Speaker 1 (00:00):
Just want to say, try and, and challenge yourself. And, uh, and you will develop, and you will create,
Speaker 2 (00:08):
This is the Bold Artist Podcast.
Speaker 3 (00:13):
You have answers, and you're expressing them in your art. Your art is important, and it needs to be seen.
Speaker 2 (00:21):
Welcome. And let's get started with today's episode.
Speaker 2 (00:30):
Thank you for joining us on the Bold Artist Podcast today. I am so pleased to have with us guest artist, Heico Basten, living in Sweden in, and I am interviewing from Canada. So, we've got oceans apart, and we're so pleased to have Heico on the show. He is a bold color painter who joined Bold School. He's gonna tell us a little bit about his story and what led him to Bold School, but Heico is a remarkable painter, and many of you who are in our community may already know his name from the community and being online with Heico Heico, welcome to the show. Thank you for being here.
Speaker 1 (01:14):
Thank you so much, Marijanel. It's a, it's a, it's a really great honor to be here.
Speaker 2 (01:19):
Yes, it's a pleasure to have you. Could we start out today's show by you telling our audience a little bit about yourself?
Speaker 1 (01:26):
Yes, of course. Yes. I'm uh, like you said, I'm living in Sweden, but actually I'm born and raised in the Netherlands. And have lived my first 36 years. Now I'm living already 17 years in Sweden. Um, and, um, so I'm 54 years old now. I've I have three, I have three children of my own, um, biological father, and I've also have four bonus children. We call that. It's my wife's children. I'm not a father of them. Um, but she had already her children when we, we married. And so what they call it a bonus children. And, um, so yeah, that's, that's who I am now and where I am.
Speaker 2 (02:21):
That's, that's wonderful. So, you've been living in Sweden for 17 years. During that time, Heico, were you practicing your art? Or where were you at in your art journey through this time? Uh,
Speaker 1 (02:34):
Not at all, actually. Um, when I was living in, in the Netherlands, I was, uh, I think it was about when I was 12 years old, uh, I was starting to drawing. Just a pencil and paper and, uh, took a, a picture from a magazine, and it, when I looking back, it was always be portraits. I, um, didn't draw all paint, almost nothing else. Uh, my wife asked me last, last year in springtime, can, can you paint some tulips painting, and said, okay, can do that. But it was, I think the most boring painting I've done in my life. Uh, so already when I was a child, I was, uh, drawing portraits, and, um, I've done a couple of years and some, yeah, some people ask me a lot of people like it, my family, like it, my friends like it. So, I think, okay, it's something I, I can do.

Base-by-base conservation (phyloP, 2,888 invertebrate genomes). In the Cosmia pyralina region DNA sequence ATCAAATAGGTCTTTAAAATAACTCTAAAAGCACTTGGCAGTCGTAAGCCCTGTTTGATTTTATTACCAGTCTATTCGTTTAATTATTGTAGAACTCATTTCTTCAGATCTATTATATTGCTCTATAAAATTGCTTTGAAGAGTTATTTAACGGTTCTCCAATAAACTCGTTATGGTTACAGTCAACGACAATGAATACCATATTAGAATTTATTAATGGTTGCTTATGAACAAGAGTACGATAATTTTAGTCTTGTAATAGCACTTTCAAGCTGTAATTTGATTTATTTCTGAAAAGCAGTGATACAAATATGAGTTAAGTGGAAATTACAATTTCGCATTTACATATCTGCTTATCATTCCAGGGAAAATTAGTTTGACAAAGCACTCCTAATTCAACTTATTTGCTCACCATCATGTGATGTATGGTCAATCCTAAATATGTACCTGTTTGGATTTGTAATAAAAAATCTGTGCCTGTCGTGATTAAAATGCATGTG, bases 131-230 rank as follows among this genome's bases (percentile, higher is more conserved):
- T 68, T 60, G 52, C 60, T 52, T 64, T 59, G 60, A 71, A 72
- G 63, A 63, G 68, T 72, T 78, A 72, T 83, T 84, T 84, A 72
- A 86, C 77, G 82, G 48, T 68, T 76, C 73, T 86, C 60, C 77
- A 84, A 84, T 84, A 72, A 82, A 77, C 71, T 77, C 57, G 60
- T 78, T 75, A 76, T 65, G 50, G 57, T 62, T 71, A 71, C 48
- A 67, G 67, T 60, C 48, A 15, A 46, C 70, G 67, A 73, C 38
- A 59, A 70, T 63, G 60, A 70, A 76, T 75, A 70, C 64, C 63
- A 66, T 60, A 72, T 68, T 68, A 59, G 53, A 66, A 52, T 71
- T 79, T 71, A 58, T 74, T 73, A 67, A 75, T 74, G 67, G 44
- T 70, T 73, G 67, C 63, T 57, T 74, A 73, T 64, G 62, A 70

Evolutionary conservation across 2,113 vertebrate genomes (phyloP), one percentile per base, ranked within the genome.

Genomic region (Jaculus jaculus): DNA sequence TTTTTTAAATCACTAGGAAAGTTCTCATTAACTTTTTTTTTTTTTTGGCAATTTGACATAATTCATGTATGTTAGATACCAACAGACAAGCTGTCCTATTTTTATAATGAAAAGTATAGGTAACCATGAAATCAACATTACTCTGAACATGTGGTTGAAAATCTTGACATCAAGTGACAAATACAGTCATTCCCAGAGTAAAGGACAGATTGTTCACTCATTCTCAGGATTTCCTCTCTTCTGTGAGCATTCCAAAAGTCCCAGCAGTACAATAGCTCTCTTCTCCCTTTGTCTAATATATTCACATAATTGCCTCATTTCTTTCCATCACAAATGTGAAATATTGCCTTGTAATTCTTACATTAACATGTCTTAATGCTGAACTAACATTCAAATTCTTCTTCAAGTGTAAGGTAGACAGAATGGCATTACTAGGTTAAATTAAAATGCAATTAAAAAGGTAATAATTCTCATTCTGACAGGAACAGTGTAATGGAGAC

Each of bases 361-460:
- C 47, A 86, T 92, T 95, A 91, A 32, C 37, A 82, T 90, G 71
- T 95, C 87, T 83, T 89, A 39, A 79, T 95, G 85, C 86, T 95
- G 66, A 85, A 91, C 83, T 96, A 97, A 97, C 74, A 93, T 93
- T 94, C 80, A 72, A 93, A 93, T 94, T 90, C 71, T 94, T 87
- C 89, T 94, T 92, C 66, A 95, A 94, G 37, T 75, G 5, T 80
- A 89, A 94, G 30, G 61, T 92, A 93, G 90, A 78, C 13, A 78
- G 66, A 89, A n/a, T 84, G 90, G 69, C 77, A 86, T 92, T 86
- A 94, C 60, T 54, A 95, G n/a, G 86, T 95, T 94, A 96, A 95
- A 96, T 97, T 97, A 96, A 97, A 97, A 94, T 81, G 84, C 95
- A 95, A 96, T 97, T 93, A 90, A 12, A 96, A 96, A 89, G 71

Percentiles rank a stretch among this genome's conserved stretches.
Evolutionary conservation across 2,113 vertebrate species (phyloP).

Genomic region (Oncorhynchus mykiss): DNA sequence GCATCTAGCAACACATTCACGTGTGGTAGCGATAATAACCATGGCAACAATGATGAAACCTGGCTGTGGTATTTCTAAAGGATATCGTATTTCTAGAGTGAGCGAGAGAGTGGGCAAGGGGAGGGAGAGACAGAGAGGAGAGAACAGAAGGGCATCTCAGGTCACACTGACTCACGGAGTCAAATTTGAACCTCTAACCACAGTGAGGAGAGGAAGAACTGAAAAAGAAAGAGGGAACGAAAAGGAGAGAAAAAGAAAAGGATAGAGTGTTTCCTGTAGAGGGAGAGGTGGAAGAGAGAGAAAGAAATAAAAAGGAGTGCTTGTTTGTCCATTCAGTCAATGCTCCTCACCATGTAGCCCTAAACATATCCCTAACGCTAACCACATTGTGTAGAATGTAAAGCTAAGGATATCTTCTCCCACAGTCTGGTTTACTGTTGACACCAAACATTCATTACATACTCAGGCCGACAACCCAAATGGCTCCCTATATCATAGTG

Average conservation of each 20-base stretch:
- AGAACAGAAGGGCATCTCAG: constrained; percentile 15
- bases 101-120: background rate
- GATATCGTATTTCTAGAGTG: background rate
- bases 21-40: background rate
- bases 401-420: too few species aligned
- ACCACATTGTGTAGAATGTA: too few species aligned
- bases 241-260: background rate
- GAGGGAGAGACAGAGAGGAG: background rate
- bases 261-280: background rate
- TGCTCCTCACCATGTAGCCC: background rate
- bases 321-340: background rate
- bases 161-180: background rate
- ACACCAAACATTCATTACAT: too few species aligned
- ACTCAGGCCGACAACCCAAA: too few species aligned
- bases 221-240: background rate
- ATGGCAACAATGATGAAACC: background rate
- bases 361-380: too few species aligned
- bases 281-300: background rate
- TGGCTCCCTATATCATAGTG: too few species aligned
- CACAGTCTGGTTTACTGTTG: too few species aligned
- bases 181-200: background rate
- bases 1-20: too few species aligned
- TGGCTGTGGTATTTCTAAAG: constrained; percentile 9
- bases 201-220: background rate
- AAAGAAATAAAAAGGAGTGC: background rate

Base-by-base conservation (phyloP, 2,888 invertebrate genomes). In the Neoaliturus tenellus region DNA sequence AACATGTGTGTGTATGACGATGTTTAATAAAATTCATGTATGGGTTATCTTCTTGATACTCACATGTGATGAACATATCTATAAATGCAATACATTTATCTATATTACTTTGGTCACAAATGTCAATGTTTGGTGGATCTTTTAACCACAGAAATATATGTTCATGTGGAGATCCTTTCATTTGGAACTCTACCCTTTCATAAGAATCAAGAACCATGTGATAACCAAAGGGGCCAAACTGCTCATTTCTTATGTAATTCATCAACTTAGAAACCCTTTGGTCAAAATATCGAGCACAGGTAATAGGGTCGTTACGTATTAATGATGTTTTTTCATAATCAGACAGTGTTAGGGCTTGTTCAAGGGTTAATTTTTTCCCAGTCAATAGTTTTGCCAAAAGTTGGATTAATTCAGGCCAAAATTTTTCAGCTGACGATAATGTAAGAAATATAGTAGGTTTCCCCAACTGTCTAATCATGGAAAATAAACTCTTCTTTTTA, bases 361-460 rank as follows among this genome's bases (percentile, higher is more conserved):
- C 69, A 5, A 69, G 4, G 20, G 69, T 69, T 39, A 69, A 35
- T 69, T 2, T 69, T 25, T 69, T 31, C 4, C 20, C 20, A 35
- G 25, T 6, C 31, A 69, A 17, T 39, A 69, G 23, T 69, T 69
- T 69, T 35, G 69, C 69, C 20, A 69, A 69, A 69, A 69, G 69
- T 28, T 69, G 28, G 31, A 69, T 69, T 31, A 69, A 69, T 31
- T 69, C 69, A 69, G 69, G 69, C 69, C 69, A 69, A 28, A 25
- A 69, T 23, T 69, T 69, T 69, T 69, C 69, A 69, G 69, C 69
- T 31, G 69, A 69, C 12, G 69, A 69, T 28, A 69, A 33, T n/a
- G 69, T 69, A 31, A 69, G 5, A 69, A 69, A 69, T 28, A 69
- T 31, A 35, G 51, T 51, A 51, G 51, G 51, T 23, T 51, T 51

Speaker 1 (03:35):
Uh, I think, uh, it's maybe it's my talent. I, everybody has a talent., And, um, like Charla tells in her course, if you get a gift, you get a talent, don't throw it away. And that's still in my mind now. Um, but, um, yeah, was driving a couple of years, and some people ask me, can you, can you paint a garage door? Like, can you do some wall painting on the kindergarten or carnival? And, uh, I did that, I think, yes, I, I can paint everything. Just ask me, I can paint everything, a lot of confidence there. I think that, um, but, and yeah, then I was working and, uh, married, got a family, uh, working, living life and, um, yeah, moved to Sweden with my family, uh, with a lot of animals, horses, cats, and, uh, chickens and, and all, um, a lot of forrest, too, um. Too much of everything I think.
Speaker 1 (04:46):
But, um, but last year now it was October 20 to two, 2002. Um, my, my, my wife asked me, can, can you paint our daughter, my daughter? I said, yes, of course. And I already want, knew how I want to paint. I want to use colors. I don't want no longer, um, I was drawing realistic, um, drawings and, um, I, I didn't like that anymore. I don't that all the details and everything was be perfect. I just want to paint colors. I want to paint loose. And so I, I, I did it a little bit and it, it was okay, but not at the same level. I think I, there I'm, I'm at the moment. And so then I found, uh, a lot of people like it actually, so that it was like that. And, um, and I saw, uh, the free course on, on Facebook from Charla.
Speaker 2 (05:55):
So for those of you who might not know what Heico is referring, to Bold School, um, boldschool.com is Charla Maarschalk's school for learning how to paint bold color paintings. And so Heico saw what Charla was advertising and joined the school. And that was just, was that just over a year ago, Hecio?
Speaker 1 (06:20):
Yeah, it was, I think in, uh, yeah, a little bit over a year ago.
Speaker 2 (06:25):
Yes. And you have come a remarkably long way from where you would've started a year ago. Your portrait work is outstanding in that journey one year. But as you and I conversed before the show, there was a really special story that you shared with me, one that really touched my heart of how you actually came into the school. 'Cuz at first you, you just joined an offer, but then there was a really special story of how you were given money for Bold Color Bootcamp. And, uh, can you tell us Heico what that, what that story is?
Speaker 1 (07:07):